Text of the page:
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The Bumbler as Anarchist

by John Denvir, USF Law School (December 1997)

We have been having some discussions in the PJ editorial offices about whether Bean qualifies as a "law" movie. My position is that it all depends what you mean by "law." If you (a la H. L. A. Hart) limit the term to rules enforced by the courts, Bean doesn’t qualify since there is little in the movie about statutes or trials. But if you include within the term "laws" all the socially enforced rules and conventions which actually determine the quality of our lives, Bean is clearly a "law" movie— more accurately an "anti-law" movie.

The plot of the film Bean is easy to relate. Bean is employed at the National Gallery of Art in London as one of those people who sit in the museum all day to make sure no one cops a painting. As a joke (those Brits!), the head of the gallery decides to send Bean to be the National Gallery’s representative at the unveiling at an aspiring Los Angeles gallery of the newly purchased portrait of Whistler’s Mother. Although Bean (Rowan Atkinson) knows nothing about any art other than tossing jelly beans high in the air and then catching him in his mouth, the culture hungry Americans accept him as an expert. He then proceeds to destroy the unveiling and much else.

Bean is an attractive character on three scores. First, there is the juvenile in all of us. The movie glories in jokes about diarrhea and mucous, the type thing which eight year olds (of all ages) find hilarious. Secondly, Bean represents the bumbler deep down inside each of us, the little man or woman who passes from faux pas to faux pas without missing a beat. Here is one example. Just before the first meeting with the American gallery’s director, Bean stops off at the men’s room where he manages to splash water all over his pants. In order to avoid the embarrassment of people thinking he has wet his pants, Bean attempts to dry the pants by gyrating in front of the hand dryer. Suddenly, he notices his rather obscene dance is being witnessed by a gallery employee so Bean pretends he is examining a hot light bulb until the employee leaves and he can yelp in pain. I’m sure you have had similar days.

But most of all, Bean is a closet anarchist. His supposed inability to follow the ordinary rules of "normal" life turns out to be an act of will, a micro-revolutionary act. He doesn’t conform to the expectations of our bureaucratic public culture because it’s just too bloody boring. We see this when Bean is brought to an American Disney-type amusement park where he rides the "Ride of Doom," a dumbed down "scary" ride. All the passengers are happily moderately frightened by the experience, but Bean is bored. He asks to ride again, this time surreptitiously "souping up" the computer which drives the ride. As his fellow passenger faint of fear as they are thrashed back, forth, and out of their seats, Bean is sublimely content. This is finally fun.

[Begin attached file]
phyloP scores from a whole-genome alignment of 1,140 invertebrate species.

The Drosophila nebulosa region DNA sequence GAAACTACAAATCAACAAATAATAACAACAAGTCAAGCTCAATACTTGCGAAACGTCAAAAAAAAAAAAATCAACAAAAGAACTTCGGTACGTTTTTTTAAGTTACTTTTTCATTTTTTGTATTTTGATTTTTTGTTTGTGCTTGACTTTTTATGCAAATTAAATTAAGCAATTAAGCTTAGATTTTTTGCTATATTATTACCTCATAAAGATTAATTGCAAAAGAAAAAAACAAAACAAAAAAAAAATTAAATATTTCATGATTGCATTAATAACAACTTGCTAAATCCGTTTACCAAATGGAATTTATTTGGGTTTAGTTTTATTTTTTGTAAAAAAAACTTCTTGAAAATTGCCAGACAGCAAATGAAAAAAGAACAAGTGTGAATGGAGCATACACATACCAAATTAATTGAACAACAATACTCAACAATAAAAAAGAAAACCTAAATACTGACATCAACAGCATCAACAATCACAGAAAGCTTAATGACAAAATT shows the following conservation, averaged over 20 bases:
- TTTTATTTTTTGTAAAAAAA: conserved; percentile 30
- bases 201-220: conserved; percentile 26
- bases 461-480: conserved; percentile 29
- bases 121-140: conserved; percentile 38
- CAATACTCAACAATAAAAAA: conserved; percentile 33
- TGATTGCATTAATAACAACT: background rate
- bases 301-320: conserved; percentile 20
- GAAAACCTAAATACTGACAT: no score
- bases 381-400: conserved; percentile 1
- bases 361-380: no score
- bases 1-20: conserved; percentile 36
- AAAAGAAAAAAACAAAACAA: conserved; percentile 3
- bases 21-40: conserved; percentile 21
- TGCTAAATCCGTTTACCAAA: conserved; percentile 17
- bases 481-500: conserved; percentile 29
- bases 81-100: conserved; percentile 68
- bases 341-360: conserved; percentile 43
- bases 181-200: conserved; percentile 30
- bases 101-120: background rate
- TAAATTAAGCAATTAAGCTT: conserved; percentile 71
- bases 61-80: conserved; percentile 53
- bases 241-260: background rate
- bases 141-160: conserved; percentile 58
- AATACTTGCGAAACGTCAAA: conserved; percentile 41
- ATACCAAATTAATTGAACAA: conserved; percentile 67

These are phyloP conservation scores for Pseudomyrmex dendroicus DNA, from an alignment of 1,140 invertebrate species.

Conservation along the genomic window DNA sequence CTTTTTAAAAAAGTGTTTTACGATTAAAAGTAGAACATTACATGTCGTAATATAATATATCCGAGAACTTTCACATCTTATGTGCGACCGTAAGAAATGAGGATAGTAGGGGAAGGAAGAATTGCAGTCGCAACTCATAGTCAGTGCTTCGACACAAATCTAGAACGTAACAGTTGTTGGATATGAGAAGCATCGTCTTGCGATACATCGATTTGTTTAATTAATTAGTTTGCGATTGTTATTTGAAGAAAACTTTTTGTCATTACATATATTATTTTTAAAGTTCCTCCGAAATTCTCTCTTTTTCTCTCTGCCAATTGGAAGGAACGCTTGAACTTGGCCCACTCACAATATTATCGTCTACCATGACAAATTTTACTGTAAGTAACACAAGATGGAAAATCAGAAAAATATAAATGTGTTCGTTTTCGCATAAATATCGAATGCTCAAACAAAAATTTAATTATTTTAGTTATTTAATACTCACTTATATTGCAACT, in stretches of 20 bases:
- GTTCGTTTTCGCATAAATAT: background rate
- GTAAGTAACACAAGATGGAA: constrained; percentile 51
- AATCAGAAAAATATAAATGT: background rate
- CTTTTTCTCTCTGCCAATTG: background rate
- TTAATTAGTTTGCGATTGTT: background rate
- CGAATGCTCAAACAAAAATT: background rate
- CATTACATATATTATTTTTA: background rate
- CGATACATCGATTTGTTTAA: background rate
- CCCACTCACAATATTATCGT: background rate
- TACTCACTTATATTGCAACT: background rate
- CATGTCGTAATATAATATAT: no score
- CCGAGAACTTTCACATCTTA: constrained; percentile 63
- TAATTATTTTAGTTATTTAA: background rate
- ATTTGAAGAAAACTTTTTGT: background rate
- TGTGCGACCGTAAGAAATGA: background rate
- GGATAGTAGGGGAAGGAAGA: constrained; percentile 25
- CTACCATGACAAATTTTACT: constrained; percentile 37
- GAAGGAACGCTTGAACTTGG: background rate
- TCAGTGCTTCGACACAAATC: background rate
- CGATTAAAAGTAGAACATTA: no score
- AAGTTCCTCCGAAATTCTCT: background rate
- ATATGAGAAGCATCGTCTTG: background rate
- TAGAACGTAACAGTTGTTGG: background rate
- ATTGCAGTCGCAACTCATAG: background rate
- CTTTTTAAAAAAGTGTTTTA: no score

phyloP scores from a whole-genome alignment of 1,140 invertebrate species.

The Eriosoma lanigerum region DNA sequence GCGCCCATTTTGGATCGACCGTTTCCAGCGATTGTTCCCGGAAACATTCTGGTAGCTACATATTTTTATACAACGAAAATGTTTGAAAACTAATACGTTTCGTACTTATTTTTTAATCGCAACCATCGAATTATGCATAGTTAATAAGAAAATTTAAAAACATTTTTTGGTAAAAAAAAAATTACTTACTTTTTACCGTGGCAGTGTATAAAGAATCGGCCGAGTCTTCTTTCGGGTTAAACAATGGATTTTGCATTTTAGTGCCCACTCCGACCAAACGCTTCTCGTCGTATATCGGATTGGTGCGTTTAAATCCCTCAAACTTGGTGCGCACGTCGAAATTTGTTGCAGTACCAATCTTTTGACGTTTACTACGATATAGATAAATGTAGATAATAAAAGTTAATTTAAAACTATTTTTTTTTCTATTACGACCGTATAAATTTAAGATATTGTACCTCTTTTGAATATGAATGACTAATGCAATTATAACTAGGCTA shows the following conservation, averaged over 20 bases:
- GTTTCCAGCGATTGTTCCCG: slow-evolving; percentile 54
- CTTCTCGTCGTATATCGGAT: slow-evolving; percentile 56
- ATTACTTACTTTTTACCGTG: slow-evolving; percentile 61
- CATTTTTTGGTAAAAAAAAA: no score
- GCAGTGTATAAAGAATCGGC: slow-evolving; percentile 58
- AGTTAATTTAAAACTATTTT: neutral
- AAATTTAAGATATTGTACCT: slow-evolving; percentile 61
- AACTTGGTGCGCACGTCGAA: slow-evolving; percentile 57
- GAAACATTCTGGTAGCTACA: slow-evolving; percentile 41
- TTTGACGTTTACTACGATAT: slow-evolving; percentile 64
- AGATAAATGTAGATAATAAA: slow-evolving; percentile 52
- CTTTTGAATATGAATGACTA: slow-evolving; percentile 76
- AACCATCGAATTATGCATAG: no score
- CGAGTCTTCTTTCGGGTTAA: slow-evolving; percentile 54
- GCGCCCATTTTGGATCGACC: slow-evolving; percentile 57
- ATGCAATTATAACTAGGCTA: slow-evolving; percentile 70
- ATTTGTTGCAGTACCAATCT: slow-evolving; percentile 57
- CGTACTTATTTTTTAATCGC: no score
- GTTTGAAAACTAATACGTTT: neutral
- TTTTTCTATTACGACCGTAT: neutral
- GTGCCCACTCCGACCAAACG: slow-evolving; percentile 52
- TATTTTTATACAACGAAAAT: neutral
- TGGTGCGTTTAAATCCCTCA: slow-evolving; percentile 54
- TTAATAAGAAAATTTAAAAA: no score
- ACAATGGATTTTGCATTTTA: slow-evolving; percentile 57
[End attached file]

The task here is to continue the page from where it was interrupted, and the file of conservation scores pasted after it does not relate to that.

Bean rejects the "real" world in favor of the world of imagination. For Bean "gunplay" is literally that— playing with an imaginary gun. He soon finds out that for the heavily armed LAPD, guns, like everything else, are a grim business. It’s not easy being imaginative in L.A. where fantasy is big business.

The key interaction in the film is between Bean and David Langley (Peter MacNichol), the gallery curator. Langley thinks he lives for art, but he actually is just one more middle level bureaucrat who could just as easily be found in a law or accounting firm. Like everyone else he judges the value of art by its cost; Whistler’s Mother must be great art—it cost sixty million dollars. When he is not being intimidated by his boss, he is engaged in endless negotiations with his wife and two teenage kids in what seems more like a joint venture than a family. He is so busy trying to please everyone that he pleases no one, especially himself.

Enter Bean. Bean soon solves David’s problem by various exploits which result in David effectively losing his job and his family. This being California, he probably will also end up the defendant in a lawsuit. With nothing left to lose, Bean and David go out to get drunk, and they succeed. On the way home, they sing a boozy duet of the old Beatles ballad "Yesterday." The lyrics are sad, but the singers are not. For the first time in the film David seems happy. He has nothing to live for, except the fun of living.

Of course, Bean is a Hollywood film, and a "family" comedy at that, so David cannot be left free. Therefore, by a series of improbable but amusing stunts, Bean is able to save the day and at the film’s end David regains his job and his family. Bean even gives a little speech about the importance of "family." The audience has its obligatory "happy ending." But for this viewer, the nagging question remains, "Will David ever forgive him?"

John DenvirJohn Denvir, who teaches constitutional law at USF Law School, is editor of Legal Reelism: Movies as Legal Texts, available at local bookstores or through amazon.com.


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